My step-mother, Antonia (Toni) was born in Russia in 1909.  Shortly thereafter her family moved back to their homeland of Latvia.

Latvia, , has through out most of it’s history been ruled by other countries, Sweden, Poland, Germany and Russia. 

Toni was raised on a small farm but moved to the capital of Riga as a teenager.  She meet her first husband there.  After World War I Latvia had became an independant country.  However in 1939 Russia took control again.  One night Russian solders came  and took her husband away.  She never saw or heard from him again.

When Hitler drove the Russians out in 1940 he was viewed by many Latvians as a “savior”.  Even today the country is divided into two populations.  The “Nationalist” Latvians and ethnic Russians.

Most Latvians embraced their German “liberators”.  Some all too well.  There was a Jewish death camp just outside Riga.

At the end of World War II when the Russians came back Toni and two of her sisters, Natalija (Natalie) and Valerija (Valeria) fled the country.  A fourth sister, Marija (Mary) chose to stay, saying “There is nothing more the Russians can do to me.”  What they did was send her to a labor camp in Siberia for 10 years.

Toni and her sisters made their way to a Displaced Persons Camp in Germany.  Natalie’s husband, Helmut, found work in the mines of Belgium.  Valeria and her husband, Rudy, immagrated to Canada.

Toni had wanted to immagrate to Australia but she hurt he leg.  The opporunity came to move to America, the country she blamed for allowing the Russians to invade and take over her country.  Rather than stay in the DPC she decided to come to the US.

Toni is the most honest person I have know.  One story that illustrates this, confirmed by one of her friends who was in the DPC with her,  is when she had to have an interview with an American Colonel.  Her friends told her to make up a story or her application would be rejected.  She refused to lie and told her true story to the Colonel.  He told her she was the first person who had not lied to him and put her name on top of the list.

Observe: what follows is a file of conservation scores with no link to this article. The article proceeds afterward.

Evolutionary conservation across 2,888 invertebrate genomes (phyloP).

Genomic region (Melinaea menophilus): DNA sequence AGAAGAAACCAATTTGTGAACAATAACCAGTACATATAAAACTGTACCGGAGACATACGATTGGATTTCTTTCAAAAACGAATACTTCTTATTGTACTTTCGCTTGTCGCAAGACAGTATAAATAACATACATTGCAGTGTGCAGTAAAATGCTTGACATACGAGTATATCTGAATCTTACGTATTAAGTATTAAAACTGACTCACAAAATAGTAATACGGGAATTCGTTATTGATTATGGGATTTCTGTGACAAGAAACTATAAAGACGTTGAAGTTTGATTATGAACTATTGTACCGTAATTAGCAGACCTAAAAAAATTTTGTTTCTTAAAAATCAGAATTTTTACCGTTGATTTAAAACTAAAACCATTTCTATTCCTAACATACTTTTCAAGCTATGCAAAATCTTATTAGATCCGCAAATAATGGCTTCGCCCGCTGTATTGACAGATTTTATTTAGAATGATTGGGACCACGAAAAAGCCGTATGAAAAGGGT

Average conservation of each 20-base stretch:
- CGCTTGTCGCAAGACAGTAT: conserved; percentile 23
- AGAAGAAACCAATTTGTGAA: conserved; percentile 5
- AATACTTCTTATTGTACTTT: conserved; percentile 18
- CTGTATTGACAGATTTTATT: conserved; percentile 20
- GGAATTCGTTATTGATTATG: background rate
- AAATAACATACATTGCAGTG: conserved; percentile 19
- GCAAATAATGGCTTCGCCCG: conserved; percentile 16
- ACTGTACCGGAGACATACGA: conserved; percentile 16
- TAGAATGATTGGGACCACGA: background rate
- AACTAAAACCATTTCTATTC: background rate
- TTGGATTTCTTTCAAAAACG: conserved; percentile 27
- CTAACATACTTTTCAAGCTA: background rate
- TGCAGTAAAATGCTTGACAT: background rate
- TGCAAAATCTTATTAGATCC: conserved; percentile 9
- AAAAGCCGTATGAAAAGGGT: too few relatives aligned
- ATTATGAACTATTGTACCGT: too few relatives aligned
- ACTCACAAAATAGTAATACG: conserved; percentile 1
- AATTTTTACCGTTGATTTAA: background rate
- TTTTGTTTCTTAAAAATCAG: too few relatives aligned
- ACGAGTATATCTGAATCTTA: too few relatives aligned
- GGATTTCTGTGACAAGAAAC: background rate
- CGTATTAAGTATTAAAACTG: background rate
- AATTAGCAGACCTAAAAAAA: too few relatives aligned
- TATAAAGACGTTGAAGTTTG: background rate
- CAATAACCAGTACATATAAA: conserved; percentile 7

Toni was sponsored by the local Lutheran Church and moved in with a couple in Greenwich, CT.  She told me of her first night in this strange country where she did not know one word of English.  She said she spent the whole night crying in her bed.

Toni was also the hardest working person I knew and soon got two jobs, working seven days a week, as a waitress and cleaning houses for the “rich” in Greenwich.  She cleaned the house of the Editor of the New York Mirror, Charles McCab.  When they gave her a Christmas bonus she tore the check up and told them to never give her another “bonus” or she would quit.  It was a days work for a days pay, period.

She got a job in the factory where my father worked.  They fell in love and got married, which lasted until my father died 30 years later.

I only lived with Toni for one year, my senior year in high school.  We were both very stubborn people.  I can’t say we got on well, but I believe we did respect each other.  I was in my angry young man phase.  To illustrate how stubborn Toni could be she had argument with her sister Valeria and they did not speak to each other for over ten years.

Toni and my father were very happy until my father retired.  I don’t know what happened but he seemed to withdraw from the world and became completely dependant on her.  He suffered a nervous breakdown.

When he died at the age of 76 Toni was completely devastated.  She lived another 20 years but never really recovered.

At the age of 90 she could no longer take care of her house.  She moved in with her neice Inga, the one I cat sit for, who was her god daughter.  When I retired I would stay with her Thursday and Friday to give Inga some rest.

This was perhaps the saddest experience of my life.  This very proud, very independent women could hardly walk, had to wear depends and needed someone to clean her.  After I did that I could see tears in her eyes.  All she talked about was wanting to die.

She broke her hip and had to stay in a convalescent home.  I would visit her on Sunday.  When I had to leave she would grab my hand and beg me to take her home.  It was one of the hardest things I have ever had to do to leave her there.

Toni did try to commit suicide once.  After seeing the state she was reduced to I don’t blame her.  If I ever get to that stage were I can’t even walk and some one has to change my diaper and clean me I might well want to end my life too.

Toni died in her sleep at the age of 96.  She had a long and hard life, but she also had many years of joy, such as the 30 years she was married to my father.  She was the most honest and hard working person I have ever known.